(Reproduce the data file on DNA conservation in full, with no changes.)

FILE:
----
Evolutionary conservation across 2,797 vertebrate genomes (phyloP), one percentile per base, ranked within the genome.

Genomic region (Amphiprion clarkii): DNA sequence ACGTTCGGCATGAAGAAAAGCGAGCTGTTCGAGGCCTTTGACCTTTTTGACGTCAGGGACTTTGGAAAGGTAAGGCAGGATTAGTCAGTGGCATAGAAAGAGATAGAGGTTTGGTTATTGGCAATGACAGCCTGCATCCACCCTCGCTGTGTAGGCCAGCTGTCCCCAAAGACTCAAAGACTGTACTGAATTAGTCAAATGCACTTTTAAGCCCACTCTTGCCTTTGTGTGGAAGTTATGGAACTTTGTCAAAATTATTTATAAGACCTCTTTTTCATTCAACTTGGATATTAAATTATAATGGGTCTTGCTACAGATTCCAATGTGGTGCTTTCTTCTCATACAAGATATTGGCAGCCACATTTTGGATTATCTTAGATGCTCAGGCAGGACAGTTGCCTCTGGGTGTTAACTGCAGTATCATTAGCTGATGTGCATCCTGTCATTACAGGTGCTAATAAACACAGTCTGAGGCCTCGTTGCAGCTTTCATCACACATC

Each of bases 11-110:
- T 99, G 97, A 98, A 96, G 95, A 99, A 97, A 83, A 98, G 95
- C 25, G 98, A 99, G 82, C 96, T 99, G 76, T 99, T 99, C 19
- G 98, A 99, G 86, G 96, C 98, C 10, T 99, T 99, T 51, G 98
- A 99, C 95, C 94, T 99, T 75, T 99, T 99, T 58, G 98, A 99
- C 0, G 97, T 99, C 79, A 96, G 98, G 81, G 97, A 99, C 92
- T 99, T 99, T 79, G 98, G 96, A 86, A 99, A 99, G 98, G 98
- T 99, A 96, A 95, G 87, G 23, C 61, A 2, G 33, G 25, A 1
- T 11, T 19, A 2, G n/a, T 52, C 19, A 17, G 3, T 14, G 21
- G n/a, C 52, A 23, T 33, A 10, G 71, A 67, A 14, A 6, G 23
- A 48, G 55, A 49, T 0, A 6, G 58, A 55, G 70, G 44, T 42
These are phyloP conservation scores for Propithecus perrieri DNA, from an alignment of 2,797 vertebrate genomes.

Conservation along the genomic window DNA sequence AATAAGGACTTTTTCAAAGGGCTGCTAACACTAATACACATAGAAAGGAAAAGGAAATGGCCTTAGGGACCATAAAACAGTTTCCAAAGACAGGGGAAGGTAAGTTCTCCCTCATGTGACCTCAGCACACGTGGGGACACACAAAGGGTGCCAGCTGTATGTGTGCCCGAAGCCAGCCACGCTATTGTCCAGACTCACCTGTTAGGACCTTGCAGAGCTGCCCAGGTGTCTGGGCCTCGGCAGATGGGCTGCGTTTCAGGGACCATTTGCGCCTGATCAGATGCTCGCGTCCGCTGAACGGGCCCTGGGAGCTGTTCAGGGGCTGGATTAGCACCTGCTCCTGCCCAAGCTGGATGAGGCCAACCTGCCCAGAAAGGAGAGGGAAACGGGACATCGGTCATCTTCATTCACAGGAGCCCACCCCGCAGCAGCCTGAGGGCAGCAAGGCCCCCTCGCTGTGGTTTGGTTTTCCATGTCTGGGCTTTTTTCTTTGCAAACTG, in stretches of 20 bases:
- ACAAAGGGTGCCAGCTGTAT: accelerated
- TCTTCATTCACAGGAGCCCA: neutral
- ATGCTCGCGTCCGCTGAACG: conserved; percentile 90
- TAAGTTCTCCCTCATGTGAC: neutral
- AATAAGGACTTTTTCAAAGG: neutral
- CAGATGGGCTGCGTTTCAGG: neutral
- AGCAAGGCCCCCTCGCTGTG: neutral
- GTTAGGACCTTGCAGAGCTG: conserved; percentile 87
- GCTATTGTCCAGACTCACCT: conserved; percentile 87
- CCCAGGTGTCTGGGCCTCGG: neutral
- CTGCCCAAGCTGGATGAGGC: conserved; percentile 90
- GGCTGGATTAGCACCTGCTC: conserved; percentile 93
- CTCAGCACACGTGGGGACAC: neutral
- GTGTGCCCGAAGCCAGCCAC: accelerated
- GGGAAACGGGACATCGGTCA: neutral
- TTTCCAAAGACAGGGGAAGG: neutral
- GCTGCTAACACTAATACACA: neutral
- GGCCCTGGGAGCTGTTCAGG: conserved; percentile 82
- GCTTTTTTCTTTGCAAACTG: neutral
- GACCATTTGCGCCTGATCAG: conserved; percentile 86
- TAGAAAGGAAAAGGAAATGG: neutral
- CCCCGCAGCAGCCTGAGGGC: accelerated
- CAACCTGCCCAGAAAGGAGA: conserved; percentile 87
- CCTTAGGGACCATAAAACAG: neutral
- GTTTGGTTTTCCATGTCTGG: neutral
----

Evolutionary conservation across 2,797 vertebrate genomes (phyloP), one percentile per base, ranked within the genome.

Genomic region (Amphiprion clarkii): DNA sequence ACGTTCGGCATGAAGAAAAGCGAGCTGTTCGAGGCCTTTGACCTTTTTGACGTCAGGGACTTTGGAAAGGTAAGGCAGGATTAGTCAGTGGCATAGAAAGAGATAGAGGTTTGGTTATTGGCAATGACAGCCTGCATCCACCCTCGCTGTGTAGGCCAGCTGTCCCCAAAGACTCAAAGACTGTACTGAATTAGTCAAATGCACTTTTAAGCCCACTCTTGCCTTTGTGTGGAAGTTATGGAACTTTGTCAAAATTATTTATAAGACCTCTTTTTCATTCAACTTGGATATTAAATTATAATGGGTCTTGCTACAGATTCCAATGTGGTGCTTTCTTCTCATACAAGATATTGGCAGCCACATTTTGGATTATCTTAGATGCTCAGGCAGGACAGTTGCCTCTGGGTGTTAACTGCAGTATCATTAGCTGATGTGCATCCTGTCATTACAGGTGCTAATAAACACAGTCTGAGGCCTCGTTGCAGCTTTCATCACACATC

Each of bases 11-110:
- T 99, G 97, A 98, A 96, G 95, A 99, A 97, A 83, A 98, G 95
- C 25, G 98, A 99, G 82, C 96, T 99, G 76, T 99, T 99, C 19
- G 98, A 99, G 86, G 96, C 98, C 10, T 99, T 99, T 51, G 98
- A 99, C 95, C 94, T 99, T 75, T 99, T 99, T 58, G 98, A 99
- C 0, G 97, T 99, C 79, A 96, G 98, G 81, G 97, A 99, C 92
- T 99, T 99, T 79, G 98, G 96, A 86, A 99, A 99, G 98, G 98
- T 99, A 96, A 95, G 87, G 23, C 61, A 2, G 33, G 25, A 1
- T 11, T 19, A 2, G n/a, T 52, C 19, A 17, G 3, T 14, G 21
- G n/a, C 52, A 23, T 33, A 10, G 71, A 67, A 14, A 6, G 23
- A 48, G 55, A 49, T 0, A 6, G 58, A 55, G 70, G 44, T 42
These are phyloP conservation scores for Propithecus perrieri DNA, from an alignment of 2,797 vertebrate genomes.

Conservation along the genomic window DNA sequence AATAAGGACTTTTTCAAAGGGCTGCTAACACTAATACACATAGAAAGGAAAAGGAAATGGCCTTAGGGACCATAAAACAGTTTCCAAAGACAGGGGAAGGTAAGTTCTCCCTCATGTGACCTCAGCACACGTGGGGACACACAAAGGGTGCCAGCTGTATGTGTGCCCGAAGCCAGCCACGCTATTGTCCAGACTCACCTGTTAGGACCTTGCAGAGCTGCCCAGGTGTCTGGGCCTCGGCAGATGGGCTGCGTTTCAGGGACCATTTGCGCCTGATCAGATGCTCGCGTCCGCTGAACGGGCCCTGGGAGCTGTTCAGGGGCTGGATTAGCACCTGCTCCTGCCCAAGCTGGATGAGGCCAACCTGCCCAGAAAGGAGAGGGAAACGGGACATCGGTCATCTTCATTCACAGGAGCCCACCCCGCAGCAGCCTGAGGGCAGCAAGGCCCCCTCGCTGTGGTTTGGTTTTCCATGTCTGGGCTTTTTTCTTTGCAAACTG, in stretches of 20 bases:
- ACAAAGGGTGCCAGCTGTAT: accelerated
- TCTTCATTCACAGGAGCCCA: neutral
- ATGCTCGCGTCCGCTGAACG: conserved; percentile 90
- TAAGTTCTCCCTCATGTGAC: neutral
- AATAAGGACTTTTTCAAAGG: neutral
- CAGATGGGCTGCGTTTCAGG: neutral
- AGCAAGGCCCCCTCGCTGTG: neutral
- GTTAGGACCTTGCAGAGCTG: conserved; percentile 87
- GCTATTGTCCAGACTCACCT: conserved; percentile 87
- CCCAGGTGTCTGGGCCTCGG: neutral
- CTGCCCAAGCTGGATGAGGC: conserved; percentile 90
- GGCTGGATTAGCACCTGCTC: conserved; percentile 93
- CTCAGCACACGTGGGGACAC: neutral
- GTGTGCCCGAAGCCAGCCAC: accelerated
- GGGAAACGGGACATCGGTCA: neutral
- TTTCCAAAGACAGGGGAAGG: neutral
- GCTGCTAACACTAATACACA: neutral
- GGCCCTGGGAGCTGTTCAGG: conserved; percentile 82
- GCTTTTTTCTTTGCAAACTG: neutral
- GACCATTTGCGCCTGATCAG: conserved; percentile 86
- TAGAAAGGAAAAGGAAATGG: neutral
- CCCCGCAGCAGCCTGAGGGC: accelerated
- CAACCTGCCCAGAAAGGAGA: conserved; percentile 87
- CCTTAGGGACCATAAAACAG: neutral
- GTTTGGTTTTCCATGTCTGG: neutral